Figure 1. Overview of PLBR chip production process. Master mold fabrication: starting with (A) Design, (B) Lithography mask fabrication, and (C) Wafer production. PDMS-glass chip production: starting with (D) of PDMS molding followed by (E) glass and PDMS bonding and (F) final chip assembly.
Figure 2. Design of the PLBR chip. (A) CAD drawing of the whole microfluidic chip; (B) Magnification of selected layout positions: The layout contains two medium inlets (a1), a gradient generator with mixing channels (a2) and 6 parallel PLBR arrays (b1). b2 shows one PLBR, which is embedded in a fluid channel with a width of 100 µm. The PLBR has an inner diameter of 40 µm and nutrient channels with 2 µm in width. The seeding inlet has a length of 40 µm. Pink color represents the first layer (trapping and cultivation region) and blue color represents the second layer (fluid transport).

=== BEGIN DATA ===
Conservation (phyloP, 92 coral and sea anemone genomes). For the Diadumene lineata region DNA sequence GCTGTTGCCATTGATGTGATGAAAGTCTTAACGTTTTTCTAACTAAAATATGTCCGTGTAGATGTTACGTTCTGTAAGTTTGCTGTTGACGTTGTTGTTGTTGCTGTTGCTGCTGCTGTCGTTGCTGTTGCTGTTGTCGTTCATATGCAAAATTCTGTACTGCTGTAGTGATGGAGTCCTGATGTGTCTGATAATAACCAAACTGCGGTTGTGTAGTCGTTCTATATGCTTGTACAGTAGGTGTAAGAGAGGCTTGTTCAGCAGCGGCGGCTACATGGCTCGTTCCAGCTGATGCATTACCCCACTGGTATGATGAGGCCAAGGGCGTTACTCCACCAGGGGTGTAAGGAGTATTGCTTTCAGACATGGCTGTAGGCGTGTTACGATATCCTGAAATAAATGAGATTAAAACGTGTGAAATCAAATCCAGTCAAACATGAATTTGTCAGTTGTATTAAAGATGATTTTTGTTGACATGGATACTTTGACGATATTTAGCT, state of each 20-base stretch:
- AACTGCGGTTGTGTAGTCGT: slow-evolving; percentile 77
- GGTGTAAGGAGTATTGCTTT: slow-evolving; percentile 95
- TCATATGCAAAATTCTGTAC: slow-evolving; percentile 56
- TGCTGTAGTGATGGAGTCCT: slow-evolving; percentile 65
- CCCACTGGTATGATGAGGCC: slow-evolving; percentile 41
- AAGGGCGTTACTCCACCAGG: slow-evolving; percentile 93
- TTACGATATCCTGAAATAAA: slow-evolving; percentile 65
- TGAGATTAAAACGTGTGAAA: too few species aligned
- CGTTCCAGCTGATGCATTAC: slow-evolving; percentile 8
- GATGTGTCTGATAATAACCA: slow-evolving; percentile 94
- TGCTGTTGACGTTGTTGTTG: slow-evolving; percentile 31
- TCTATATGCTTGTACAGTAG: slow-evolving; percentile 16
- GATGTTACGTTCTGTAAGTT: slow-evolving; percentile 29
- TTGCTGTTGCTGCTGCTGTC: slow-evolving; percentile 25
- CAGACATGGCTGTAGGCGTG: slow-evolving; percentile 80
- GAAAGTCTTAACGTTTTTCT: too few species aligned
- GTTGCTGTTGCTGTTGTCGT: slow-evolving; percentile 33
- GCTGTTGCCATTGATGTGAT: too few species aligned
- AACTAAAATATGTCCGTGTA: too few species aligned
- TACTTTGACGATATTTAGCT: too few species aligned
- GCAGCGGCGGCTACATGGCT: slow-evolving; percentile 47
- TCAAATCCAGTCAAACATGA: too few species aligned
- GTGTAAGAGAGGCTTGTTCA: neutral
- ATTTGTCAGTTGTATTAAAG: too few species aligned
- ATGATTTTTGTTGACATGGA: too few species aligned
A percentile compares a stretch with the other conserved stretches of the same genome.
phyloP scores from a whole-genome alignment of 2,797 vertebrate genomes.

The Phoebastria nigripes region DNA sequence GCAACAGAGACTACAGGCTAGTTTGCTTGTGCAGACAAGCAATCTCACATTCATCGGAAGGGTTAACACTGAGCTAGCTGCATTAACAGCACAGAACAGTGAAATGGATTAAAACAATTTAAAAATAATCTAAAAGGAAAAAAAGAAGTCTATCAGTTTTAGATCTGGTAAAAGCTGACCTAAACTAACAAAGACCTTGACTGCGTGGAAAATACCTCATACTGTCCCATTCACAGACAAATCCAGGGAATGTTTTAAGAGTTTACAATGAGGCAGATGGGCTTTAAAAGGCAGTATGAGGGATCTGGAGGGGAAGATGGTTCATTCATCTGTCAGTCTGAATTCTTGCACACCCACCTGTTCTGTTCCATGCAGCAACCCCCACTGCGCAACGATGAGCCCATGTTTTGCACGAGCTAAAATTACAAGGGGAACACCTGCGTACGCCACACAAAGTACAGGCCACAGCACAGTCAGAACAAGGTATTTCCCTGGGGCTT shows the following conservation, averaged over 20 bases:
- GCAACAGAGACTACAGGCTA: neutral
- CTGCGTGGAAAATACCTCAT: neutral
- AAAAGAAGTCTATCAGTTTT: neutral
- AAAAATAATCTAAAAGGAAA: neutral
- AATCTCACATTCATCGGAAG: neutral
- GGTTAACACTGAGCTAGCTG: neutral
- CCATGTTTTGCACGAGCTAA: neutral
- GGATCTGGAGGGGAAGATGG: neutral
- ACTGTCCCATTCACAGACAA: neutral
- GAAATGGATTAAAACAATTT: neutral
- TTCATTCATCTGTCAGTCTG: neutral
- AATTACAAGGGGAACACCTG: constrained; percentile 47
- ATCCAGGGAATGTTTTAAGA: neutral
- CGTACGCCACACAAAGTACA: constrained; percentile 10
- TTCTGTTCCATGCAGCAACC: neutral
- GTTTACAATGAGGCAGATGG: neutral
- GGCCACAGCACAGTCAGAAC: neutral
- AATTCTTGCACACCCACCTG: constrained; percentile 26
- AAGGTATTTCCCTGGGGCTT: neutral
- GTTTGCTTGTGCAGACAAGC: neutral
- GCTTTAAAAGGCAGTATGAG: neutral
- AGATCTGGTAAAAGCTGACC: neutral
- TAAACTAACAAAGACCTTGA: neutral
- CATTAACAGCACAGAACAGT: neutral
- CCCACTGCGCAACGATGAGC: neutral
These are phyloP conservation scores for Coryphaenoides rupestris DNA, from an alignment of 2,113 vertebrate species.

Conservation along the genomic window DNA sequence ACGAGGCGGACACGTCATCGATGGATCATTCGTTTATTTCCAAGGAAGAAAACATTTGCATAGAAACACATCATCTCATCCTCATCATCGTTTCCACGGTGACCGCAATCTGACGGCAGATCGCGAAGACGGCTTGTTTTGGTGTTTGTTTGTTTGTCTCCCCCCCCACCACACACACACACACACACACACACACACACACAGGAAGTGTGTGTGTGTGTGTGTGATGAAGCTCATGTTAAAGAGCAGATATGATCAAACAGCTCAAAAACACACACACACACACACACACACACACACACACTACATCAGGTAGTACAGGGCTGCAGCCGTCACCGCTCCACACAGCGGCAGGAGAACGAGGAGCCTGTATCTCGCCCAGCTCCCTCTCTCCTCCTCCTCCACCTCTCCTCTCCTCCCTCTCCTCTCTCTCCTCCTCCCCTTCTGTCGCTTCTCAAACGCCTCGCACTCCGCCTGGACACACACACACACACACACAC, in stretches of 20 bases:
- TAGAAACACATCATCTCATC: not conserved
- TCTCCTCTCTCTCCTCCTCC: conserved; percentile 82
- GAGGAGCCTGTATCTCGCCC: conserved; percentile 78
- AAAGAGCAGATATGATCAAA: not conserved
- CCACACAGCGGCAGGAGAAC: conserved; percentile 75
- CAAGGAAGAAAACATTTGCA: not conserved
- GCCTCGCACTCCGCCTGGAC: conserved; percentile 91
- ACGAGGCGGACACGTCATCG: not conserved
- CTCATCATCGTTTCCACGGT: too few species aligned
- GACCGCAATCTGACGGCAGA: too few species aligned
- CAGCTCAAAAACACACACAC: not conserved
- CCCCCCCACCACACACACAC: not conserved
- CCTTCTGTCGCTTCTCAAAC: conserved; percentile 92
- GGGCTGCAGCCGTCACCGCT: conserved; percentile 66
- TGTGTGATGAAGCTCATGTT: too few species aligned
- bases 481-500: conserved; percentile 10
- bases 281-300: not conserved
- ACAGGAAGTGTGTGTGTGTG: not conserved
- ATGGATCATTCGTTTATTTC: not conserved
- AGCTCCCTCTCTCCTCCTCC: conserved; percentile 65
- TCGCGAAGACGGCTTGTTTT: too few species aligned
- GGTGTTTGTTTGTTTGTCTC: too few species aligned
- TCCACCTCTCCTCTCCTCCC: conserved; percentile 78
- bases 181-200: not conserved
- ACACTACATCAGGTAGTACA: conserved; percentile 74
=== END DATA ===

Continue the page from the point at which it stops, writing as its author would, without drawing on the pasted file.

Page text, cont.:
Figure 3. Illustration of two layer wafer fabrication process. (A) Fabrication of the first layer containing trapping structures; (B) Fabrication of the second layer containing fluid channels, inlets and outlets; (C) Representative surface profiles of the first layer. In this case the height of the first layer was 1,200 nm and is used for the cultivation of C. glutamicum in complex medium.
Figure 4. Device fabrication and representative chip. Illustration of the PDMS molding process: (A) PDMS mixing and degassing; (B) PDMS molding; (C) mold release, cutting and chip bonding. Final chip (Reproduced with permission of the Royal Society of Chemistry13): (D) photograph of the PDMS chip with 2 inlets and 1 outlet; (E) CAD image of six parallel arrays containing 5 PLBRs each; (F) SEM image of one PLBR.
Figure 5. Working principle of the PLBR system. (A) Seeding phase; (B) Growth phase of the bacterial microcolonies; (C) Overflow phase. Reproduced with permission of the Royal Society of Chemistry13. http://dx.doi.org/10.1039/C2LC40156H.